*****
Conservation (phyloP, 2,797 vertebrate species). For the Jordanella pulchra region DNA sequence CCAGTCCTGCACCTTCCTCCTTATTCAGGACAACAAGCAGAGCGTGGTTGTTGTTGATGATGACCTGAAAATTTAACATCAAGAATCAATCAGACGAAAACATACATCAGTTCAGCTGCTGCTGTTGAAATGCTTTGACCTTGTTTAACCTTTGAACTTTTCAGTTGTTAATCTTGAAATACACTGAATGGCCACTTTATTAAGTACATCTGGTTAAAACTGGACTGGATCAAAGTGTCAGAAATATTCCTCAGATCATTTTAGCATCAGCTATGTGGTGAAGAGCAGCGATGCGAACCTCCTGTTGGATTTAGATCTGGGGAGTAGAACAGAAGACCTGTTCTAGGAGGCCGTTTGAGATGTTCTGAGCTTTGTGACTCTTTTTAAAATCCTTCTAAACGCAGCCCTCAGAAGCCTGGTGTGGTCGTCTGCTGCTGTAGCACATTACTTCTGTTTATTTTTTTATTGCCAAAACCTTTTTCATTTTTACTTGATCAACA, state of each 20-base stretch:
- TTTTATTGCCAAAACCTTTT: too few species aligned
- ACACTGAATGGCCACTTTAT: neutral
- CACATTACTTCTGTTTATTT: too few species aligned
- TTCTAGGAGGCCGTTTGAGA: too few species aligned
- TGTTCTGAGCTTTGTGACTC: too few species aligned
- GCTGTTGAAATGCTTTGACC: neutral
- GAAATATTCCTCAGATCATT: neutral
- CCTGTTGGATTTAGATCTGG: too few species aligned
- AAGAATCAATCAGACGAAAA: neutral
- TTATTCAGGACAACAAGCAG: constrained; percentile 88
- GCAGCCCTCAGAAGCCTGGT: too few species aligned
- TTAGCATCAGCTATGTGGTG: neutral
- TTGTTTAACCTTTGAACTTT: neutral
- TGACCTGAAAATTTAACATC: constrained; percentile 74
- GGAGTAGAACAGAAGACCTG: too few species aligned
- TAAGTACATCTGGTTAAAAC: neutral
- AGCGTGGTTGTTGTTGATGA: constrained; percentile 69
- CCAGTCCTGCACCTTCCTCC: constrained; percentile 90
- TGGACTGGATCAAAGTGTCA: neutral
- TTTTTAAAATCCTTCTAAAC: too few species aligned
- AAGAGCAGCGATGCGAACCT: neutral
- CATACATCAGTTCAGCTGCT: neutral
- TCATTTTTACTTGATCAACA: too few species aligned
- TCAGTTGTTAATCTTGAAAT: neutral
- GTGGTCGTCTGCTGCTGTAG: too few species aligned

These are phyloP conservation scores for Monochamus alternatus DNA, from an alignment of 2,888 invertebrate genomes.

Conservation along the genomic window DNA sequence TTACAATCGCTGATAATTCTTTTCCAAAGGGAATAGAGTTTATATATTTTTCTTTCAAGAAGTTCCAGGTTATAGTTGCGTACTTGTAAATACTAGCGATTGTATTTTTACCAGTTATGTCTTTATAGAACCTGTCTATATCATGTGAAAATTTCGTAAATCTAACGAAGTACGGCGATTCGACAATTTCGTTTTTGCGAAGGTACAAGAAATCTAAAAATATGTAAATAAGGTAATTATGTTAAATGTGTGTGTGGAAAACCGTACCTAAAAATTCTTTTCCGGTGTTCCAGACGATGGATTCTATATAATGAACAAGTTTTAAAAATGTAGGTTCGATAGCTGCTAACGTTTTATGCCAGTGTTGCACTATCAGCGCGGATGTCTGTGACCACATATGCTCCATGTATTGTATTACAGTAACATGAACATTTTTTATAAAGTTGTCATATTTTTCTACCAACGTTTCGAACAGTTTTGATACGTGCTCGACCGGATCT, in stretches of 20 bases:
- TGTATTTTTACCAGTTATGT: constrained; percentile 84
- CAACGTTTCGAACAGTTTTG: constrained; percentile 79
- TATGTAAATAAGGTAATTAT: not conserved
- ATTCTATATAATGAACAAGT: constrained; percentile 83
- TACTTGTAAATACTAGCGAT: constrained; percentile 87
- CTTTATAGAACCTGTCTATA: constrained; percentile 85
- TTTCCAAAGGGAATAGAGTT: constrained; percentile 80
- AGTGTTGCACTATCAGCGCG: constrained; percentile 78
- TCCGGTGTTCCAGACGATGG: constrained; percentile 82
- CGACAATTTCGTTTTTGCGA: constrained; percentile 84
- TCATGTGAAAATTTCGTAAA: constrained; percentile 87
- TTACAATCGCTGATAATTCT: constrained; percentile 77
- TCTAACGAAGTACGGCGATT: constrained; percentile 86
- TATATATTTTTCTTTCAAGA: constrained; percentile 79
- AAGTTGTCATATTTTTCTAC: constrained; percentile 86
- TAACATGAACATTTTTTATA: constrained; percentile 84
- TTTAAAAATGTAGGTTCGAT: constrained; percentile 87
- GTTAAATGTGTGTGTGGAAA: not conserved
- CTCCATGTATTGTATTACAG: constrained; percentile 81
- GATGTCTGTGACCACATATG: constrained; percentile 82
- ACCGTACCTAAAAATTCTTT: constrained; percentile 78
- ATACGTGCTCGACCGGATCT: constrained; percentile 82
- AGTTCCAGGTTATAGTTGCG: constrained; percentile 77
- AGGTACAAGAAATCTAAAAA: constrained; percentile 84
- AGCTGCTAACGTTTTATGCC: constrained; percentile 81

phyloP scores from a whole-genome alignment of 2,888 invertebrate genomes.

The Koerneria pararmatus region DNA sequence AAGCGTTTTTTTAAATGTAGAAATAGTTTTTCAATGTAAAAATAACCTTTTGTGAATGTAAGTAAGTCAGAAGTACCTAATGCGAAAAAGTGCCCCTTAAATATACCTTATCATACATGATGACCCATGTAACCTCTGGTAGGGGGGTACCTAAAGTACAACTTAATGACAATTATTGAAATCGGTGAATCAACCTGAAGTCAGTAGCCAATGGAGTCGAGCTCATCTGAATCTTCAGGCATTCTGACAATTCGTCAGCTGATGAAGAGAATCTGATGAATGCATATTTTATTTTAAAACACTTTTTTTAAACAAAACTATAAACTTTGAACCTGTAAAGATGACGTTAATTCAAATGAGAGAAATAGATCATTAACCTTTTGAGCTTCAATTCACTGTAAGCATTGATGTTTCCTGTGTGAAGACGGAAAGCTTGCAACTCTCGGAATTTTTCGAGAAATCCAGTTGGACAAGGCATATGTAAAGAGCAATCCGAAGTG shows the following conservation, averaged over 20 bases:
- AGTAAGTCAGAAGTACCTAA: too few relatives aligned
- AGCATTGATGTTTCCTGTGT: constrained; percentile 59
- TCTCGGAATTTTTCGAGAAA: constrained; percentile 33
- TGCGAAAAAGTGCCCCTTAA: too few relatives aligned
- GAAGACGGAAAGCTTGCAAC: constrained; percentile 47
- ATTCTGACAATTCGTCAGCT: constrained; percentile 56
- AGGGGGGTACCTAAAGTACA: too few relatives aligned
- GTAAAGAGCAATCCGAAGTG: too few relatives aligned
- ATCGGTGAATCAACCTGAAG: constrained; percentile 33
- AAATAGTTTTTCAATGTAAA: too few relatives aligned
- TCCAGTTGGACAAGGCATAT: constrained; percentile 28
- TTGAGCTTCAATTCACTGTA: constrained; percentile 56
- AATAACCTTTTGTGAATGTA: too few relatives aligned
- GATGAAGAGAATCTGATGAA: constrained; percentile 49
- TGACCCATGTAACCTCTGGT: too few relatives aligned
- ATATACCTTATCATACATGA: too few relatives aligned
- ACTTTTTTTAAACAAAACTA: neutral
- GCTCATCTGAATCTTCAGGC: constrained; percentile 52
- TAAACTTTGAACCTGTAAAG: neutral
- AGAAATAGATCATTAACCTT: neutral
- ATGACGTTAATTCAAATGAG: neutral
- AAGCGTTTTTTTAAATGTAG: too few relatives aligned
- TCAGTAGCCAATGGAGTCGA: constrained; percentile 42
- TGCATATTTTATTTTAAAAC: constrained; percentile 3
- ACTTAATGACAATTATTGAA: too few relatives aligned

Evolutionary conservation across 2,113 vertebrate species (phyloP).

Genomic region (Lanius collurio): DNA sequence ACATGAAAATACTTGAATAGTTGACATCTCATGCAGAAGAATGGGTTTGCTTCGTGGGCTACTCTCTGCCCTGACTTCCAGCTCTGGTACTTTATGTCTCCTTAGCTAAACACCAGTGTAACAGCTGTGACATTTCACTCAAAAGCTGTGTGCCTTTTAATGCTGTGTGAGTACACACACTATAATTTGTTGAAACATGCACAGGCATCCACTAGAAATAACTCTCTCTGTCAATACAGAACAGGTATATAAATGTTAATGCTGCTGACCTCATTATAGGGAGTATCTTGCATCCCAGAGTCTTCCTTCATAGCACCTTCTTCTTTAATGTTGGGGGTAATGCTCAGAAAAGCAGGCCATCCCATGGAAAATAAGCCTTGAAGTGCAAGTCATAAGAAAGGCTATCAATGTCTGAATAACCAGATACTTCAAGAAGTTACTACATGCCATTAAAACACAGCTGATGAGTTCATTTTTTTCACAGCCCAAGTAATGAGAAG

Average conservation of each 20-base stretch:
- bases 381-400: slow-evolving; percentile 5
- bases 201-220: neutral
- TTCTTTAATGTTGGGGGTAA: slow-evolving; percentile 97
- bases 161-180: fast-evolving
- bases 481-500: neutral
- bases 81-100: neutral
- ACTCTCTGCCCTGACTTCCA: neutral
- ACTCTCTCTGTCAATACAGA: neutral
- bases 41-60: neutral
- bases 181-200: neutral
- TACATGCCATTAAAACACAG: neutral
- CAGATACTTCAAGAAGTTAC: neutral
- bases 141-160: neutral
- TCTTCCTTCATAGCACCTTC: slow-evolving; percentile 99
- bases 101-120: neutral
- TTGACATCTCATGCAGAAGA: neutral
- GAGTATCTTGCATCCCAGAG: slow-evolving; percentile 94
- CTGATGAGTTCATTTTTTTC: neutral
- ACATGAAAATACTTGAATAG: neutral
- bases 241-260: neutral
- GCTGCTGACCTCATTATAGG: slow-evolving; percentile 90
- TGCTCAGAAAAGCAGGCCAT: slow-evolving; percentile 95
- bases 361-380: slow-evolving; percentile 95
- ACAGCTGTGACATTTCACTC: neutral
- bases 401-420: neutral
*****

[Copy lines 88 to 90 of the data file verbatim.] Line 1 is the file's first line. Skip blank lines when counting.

- bases 481-500: neutral
- bases 81-100: neutral
- ACTCTCTGCCCTGACTTCCA: neutral